|Pongtip Puvacharoen works at the World Bank's East Asia and Pacific stand on the first day of Carbon Expo in Barcelona.|
This year's CarbonExpo focuses on the efforts of cities to increase their sustainability by introducing clean transport, improve air quality, increase the production of renewable energy, and improve energy efficiency. I do love living in cities, in particular "megacities" of over 8 million inhabitants. But I am also a big fan of trees, green spots in between the concrete, and a fresh breeze – some things I sometimes miss in the U.S. and in East Asian metropolises.
This is why I really thought it important that Jakarta (Indonesia), Tianjin (China), and Bangkok (Thailand), participated in the Symposium on Cities, Climate Change, and Finance, co-organized by the World Bank, the Spanish government, and the City of Barcelona. After all cleaner, greener, and more livable cities are good for all of a city's inhabitants, rich and poor, and help improve living standards and the health of its people.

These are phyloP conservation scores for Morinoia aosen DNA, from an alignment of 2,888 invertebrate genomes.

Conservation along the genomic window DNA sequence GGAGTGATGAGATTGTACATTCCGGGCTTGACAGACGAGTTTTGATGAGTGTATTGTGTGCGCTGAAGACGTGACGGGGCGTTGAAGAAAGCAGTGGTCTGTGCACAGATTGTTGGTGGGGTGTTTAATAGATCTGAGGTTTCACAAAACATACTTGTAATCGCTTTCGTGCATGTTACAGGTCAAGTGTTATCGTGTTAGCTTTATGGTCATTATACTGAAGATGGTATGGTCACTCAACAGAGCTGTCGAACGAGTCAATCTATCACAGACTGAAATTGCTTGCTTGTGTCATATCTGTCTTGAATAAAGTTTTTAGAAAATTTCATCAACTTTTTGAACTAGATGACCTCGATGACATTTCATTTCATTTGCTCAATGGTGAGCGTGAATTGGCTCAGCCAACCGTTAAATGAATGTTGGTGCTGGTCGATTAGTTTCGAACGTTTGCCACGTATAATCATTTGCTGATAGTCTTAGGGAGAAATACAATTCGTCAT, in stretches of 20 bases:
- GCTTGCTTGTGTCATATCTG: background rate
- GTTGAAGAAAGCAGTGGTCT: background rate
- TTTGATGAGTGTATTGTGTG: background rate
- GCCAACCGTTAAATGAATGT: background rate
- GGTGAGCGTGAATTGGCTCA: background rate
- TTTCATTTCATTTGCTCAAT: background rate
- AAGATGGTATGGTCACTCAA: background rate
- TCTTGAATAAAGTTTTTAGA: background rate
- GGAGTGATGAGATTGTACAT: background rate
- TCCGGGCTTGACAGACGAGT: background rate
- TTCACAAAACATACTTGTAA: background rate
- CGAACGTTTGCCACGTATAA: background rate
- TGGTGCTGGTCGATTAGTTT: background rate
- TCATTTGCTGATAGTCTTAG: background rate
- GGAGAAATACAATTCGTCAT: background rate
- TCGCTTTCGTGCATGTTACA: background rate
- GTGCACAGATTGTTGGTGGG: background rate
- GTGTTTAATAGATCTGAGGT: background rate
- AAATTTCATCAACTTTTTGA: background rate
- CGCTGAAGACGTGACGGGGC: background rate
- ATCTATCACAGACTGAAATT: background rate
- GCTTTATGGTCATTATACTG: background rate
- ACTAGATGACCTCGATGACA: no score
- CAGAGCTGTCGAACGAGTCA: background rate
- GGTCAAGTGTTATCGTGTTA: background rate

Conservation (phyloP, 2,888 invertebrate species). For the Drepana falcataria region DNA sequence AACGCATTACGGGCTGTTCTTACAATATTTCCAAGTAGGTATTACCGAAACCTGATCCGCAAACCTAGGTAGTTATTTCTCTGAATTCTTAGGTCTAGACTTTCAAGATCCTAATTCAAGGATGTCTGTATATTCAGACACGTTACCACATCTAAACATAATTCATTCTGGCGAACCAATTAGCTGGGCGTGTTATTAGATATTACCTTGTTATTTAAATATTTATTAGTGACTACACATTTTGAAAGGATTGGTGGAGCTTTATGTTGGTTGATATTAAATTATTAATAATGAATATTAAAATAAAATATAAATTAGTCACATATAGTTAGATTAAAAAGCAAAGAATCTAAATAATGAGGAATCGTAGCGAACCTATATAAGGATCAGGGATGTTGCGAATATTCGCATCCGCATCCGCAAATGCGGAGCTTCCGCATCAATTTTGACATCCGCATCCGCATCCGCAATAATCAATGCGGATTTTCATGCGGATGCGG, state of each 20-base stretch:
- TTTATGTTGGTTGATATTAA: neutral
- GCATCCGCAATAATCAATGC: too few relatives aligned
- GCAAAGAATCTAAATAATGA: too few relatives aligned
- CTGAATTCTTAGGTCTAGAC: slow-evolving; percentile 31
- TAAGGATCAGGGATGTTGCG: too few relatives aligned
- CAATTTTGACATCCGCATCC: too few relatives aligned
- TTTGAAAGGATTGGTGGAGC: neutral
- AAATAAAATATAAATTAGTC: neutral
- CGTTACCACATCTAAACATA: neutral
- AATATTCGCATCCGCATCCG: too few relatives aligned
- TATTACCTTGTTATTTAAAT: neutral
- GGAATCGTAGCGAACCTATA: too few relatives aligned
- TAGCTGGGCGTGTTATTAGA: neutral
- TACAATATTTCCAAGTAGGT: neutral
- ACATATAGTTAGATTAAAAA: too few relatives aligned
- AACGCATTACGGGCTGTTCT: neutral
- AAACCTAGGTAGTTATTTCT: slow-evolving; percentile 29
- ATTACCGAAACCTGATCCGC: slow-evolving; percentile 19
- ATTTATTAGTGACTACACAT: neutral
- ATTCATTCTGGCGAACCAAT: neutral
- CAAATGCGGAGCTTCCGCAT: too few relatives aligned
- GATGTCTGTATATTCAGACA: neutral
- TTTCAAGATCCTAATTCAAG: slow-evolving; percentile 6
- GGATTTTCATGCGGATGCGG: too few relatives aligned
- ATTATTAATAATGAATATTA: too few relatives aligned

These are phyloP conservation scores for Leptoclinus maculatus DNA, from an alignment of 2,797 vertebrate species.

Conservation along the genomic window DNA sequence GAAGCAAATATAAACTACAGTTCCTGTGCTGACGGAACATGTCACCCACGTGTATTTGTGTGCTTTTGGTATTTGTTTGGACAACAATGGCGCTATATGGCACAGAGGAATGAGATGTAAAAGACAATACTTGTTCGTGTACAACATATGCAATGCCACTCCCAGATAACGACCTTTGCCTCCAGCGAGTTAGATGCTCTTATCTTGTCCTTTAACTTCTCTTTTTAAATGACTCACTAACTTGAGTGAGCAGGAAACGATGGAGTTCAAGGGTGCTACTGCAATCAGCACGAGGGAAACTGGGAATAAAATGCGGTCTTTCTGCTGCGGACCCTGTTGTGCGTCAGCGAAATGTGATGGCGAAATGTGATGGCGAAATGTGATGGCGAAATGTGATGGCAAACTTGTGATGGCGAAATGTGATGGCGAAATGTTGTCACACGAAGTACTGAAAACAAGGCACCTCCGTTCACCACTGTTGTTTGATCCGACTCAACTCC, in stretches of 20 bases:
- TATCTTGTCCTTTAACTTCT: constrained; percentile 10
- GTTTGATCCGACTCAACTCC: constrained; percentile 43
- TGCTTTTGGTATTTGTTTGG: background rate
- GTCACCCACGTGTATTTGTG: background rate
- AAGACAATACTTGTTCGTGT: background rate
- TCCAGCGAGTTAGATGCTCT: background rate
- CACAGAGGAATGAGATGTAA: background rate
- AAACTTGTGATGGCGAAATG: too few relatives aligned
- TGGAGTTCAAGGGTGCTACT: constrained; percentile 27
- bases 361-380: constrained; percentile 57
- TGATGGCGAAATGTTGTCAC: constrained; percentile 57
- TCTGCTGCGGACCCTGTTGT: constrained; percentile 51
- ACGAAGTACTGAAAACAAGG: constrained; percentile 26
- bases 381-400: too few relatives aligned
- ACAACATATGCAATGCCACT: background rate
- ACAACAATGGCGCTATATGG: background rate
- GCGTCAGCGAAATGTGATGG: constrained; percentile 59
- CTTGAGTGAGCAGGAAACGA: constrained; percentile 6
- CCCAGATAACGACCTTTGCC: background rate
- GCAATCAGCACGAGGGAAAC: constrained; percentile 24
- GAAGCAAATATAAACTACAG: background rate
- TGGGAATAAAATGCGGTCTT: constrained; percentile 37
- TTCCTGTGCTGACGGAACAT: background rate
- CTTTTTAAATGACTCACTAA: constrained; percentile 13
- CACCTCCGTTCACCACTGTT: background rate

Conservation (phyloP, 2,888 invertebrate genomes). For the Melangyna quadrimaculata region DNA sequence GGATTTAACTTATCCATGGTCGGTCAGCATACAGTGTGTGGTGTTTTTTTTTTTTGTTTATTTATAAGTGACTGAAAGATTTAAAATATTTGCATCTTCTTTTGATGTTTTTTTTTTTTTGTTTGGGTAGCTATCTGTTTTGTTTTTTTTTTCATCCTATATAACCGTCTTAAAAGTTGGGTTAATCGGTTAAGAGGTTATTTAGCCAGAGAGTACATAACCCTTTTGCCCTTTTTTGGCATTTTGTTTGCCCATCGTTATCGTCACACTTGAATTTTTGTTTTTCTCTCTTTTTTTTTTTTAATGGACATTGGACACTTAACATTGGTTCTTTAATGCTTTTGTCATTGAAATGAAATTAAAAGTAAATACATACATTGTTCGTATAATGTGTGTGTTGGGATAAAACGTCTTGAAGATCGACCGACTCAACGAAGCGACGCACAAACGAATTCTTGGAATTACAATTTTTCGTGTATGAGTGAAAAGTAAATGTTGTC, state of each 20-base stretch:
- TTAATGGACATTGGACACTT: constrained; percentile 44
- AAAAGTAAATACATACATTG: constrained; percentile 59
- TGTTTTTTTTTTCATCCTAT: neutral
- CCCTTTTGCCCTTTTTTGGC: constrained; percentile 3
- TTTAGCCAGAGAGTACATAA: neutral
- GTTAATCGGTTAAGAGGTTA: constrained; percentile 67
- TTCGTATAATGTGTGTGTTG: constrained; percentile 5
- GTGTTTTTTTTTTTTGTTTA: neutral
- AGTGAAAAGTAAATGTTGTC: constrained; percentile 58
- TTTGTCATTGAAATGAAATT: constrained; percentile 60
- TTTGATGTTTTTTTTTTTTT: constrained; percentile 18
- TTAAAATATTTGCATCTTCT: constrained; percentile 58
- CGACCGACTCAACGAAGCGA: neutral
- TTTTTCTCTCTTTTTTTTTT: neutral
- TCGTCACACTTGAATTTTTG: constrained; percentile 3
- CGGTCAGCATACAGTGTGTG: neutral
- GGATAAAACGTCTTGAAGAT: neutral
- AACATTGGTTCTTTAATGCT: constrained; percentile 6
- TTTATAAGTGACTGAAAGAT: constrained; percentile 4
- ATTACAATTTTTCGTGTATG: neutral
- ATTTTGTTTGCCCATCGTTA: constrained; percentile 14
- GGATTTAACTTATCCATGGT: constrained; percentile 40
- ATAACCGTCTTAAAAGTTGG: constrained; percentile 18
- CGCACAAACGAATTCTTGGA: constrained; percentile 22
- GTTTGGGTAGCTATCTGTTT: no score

It's not just about making cities more livable and cleaner, but also about actually saving cities from the looming disasters such as increased storms, floods, and water and energy shortages. And this is quite imminent in East Asia. Bangkok for example is threatened by rising sea levels and also needs to diversify and protect its water and energy sources.
Therefore, among the many programs and actions discussed at the Cities Symposium, one struck me most: the twinning program to help cities build capacity to implement the policies, projects and institutional mechanisms needed to manage the change to become a sustainable city. Under this program, Bangkok and Paris decided on Tuesday to pair with each other and establish a knowledge exchange program for climate change and city management. Via this program, both cities can test out new methodologies for a comprehensive city-wide approach to climate change.
Check back on the blog for more on the first days of CarbonExpo, or you can follow us on Twitter.